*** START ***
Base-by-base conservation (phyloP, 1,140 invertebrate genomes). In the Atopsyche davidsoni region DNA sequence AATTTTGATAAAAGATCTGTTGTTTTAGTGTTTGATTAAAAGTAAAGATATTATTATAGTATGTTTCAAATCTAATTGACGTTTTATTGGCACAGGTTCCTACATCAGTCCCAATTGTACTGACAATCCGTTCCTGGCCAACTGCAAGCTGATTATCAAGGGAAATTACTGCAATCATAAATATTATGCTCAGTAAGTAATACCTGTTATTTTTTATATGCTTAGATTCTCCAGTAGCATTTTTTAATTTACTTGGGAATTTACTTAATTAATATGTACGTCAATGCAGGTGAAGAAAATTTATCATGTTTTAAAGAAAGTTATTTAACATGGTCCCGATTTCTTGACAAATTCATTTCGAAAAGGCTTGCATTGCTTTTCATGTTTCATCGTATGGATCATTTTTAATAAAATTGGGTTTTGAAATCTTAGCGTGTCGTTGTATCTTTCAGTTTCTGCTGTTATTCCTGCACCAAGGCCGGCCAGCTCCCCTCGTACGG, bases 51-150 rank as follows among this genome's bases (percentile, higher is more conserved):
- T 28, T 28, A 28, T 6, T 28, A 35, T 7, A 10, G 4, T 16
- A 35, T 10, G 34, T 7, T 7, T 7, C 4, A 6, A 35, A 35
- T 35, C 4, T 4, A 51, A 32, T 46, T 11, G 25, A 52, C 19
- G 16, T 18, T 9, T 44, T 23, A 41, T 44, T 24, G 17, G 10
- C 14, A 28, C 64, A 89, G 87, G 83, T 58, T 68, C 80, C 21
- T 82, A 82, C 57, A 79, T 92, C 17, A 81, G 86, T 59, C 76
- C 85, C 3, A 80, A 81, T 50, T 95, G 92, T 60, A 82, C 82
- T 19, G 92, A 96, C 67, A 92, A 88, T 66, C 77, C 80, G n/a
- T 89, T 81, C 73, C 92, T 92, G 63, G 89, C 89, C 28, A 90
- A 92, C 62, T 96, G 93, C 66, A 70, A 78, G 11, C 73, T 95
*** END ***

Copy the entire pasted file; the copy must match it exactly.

Base-by-base conservation (phyloP, 1,140 invertebrate genomes). In the Atopsyche davidsoni region DNA sequence AATTTTGATAAAAGATCTGTTGTTTTAGTGTTTGATTAAAAGTAAAGATATTATTATAGTATGTTTCAAATCTAATTGACGTTTTATTGGCACAGGTTCCTACATCAGTCCCAATTGTACTGACAATCCGTTCCTGGCCAACTGCAAGCTGATTATCAAGGGAAATTACTGCAATCATAAATATTATGCTCAGTAAGTAATACCTGTTATTTTTTATATGCTTAGATTCTCCAGTAGCATTTTTTAATTTACTTGGGAATTTACTTAATTAATATGTACGTCAATGCAGGTGAAGAAAATTTATCATGTTTTAAAGAAAGTTATTTAACATGGTCCCGATTTCTTGACAAATTCATTTCGAAAAGGCTTGCATTGCTTTTCATGTTTCATCGTATGGATCATTTTTAATAAAATTGGGTTTTGAAATCTTAGCGTGTCGTTGTATCTTTCAGTTTCTGCTGTTATTCCTGCACCAAGGCCGGCCAGCTCCCCTCGTACGG, bases 51-150 rank as follows among this genome's bases (percentile, higher is more conserved):
- T 28, T 28, A 28, T 6, T 28, A 35, T 7, A 10, G 4, T 16
- A 35, T 10, G 34, T 7, T 7, T 7, C 4, A 6, A 35, A 35
- T 35, C 4, T 4, A 51, A 32, T 46, T 11, G 25, A 52, C 19
- G 16, T 18, T 9, T 44, T 23, A 41, T 44, T 24, G 17, G 10
- C 14, A 28, C 64, A 89, G 87, G 83, T 58, T 68, C 80, C 21
- T 82, A 82, C 57, A 79, T 92, C 17, A 81, G 86, T 59, C 76
- C 85, C 3, A 80, A 81, T 50, T 95, G 92, T 60, A 82, C 82
- T 19, G 92, A 96, C 67, A 92, A 88, T 66, C 77, C 80, G n/a
- T 89, T 81, C 73, C 92, T 92, G 63, G 89, C 89, C 28, A 90
- A 92, C 62, T 96, G 93, C 66, A 70, A 78, G 11, C 73, T 95